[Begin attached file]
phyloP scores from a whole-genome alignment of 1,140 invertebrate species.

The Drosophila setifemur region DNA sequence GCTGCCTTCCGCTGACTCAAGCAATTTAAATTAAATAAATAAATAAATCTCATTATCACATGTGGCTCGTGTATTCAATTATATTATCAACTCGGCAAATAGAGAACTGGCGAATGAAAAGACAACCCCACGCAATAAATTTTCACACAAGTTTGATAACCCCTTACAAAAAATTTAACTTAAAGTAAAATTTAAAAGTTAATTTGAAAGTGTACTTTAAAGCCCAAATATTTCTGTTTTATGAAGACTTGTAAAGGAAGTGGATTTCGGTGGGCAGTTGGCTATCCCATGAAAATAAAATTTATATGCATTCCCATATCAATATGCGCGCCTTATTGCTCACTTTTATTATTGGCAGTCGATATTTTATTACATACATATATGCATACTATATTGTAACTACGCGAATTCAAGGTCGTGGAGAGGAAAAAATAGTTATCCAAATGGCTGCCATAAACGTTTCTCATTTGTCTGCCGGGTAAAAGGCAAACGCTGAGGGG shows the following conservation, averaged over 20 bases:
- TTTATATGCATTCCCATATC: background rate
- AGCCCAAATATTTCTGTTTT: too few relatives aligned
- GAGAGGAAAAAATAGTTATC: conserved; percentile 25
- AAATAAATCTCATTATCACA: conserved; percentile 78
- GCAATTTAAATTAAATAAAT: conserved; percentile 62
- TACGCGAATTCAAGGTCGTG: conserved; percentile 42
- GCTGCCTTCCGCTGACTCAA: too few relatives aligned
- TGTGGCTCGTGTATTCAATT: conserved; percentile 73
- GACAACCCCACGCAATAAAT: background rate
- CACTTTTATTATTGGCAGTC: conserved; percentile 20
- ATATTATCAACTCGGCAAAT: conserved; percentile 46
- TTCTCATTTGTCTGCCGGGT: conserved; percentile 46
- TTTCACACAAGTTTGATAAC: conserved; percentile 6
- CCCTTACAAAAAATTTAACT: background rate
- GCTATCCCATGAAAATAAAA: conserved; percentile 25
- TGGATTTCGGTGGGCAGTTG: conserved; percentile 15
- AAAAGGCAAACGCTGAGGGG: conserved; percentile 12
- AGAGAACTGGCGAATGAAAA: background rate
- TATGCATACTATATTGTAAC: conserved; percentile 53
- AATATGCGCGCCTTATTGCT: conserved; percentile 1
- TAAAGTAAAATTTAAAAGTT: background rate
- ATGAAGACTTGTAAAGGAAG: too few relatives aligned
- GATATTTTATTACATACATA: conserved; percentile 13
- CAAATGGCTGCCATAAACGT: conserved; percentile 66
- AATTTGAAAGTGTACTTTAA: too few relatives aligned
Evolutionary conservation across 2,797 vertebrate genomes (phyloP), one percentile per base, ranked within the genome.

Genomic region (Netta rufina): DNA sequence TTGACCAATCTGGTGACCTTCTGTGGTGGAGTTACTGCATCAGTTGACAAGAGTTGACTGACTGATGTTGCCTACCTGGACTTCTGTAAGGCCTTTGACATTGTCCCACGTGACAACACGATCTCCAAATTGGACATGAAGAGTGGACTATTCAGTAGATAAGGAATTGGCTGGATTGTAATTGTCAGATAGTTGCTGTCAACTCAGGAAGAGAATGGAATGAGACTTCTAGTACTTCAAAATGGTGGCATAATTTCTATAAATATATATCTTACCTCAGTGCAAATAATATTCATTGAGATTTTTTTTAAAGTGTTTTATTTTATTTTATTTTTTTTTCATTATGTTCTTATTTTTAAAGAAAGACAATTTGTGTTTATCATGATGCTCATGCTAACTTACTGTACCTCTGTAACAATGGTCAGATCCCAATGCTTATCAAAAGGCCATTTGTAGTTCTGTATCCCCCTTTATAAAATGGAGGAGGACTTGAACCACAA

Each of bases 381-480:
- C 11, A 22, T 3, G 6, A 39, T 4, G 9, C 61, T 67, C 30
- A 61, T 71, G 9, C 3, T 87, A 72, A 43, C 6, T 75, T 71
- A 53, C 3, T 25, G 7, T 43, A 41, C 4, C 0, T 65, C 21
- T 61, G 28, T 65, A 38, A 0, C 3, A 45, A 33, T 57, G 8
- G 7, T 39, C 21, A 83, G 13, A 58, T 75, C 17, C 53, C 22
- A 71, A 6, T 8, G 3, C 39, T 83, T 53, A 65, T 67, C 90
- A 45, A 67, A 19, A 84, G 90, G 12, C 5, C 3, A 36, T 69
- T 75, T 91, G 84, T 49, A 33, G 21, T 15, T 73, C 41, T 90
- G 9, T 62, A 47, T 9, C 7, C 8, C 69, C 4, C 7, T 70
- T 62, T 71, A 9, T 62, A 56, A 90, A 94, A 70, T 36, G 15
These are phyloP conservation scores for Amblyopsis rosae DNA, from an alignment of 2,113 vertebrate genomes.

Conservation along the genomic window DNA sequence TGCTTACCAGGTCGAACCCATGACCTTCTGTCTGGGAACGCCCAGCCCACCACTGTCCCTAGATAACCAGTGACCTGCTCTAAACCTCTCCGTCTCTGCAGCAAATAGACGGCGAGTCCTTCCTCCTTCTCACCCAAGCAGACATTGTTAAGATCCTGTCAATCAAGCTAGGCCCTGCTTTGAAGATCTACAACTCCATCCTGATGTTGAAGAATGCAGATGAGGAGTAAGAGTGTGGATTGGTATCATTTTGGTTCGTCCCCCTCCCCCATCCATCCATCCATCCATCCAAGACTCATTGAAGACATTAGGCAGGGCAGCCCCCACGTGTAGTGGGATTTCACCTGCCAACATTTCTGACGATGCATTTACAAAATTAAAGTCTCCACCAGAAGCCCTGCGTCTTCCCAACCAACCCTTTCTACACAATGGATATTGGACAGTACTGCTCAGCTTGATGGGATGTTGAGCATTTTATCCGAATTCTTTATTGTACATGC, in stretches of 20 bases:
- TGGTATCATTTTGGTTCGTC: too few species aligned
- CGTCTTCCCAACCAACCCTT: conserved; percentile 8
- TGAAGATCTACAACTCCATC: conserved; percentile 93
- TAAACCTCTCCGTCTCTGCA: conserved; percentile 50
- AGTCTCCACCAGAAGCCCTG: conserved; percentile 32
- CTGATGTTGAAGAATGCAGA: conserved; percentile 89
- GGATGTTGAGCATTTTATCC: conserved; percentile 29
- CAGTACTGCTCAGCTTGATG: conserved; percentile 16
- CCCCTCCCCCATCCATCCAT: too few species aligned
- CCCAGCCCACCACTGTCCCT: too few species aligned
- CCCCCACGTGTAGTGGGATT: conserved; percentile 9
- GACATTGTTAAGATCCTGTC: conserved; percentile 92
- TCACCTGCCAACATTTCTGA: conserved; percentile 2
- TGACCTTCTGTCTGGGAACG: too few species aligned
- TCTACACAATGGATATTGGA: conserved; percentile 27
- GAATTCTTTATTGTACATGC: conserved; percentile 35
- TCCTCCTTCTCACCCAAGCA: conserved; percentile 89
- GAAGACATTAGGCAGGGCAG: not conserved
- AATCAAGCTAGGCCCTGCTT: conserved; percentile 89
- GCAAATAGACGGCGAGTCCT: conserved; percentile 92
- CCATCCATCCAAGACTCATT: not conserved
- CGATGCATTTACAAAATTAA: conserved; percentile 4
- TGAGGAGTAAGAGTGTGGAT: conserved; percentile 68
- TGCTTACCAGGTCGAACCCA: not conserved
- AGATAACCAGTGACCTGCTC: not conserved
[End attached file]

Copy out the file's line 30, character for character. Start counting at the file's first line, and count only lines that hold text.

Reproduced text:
Each of bases 381-480: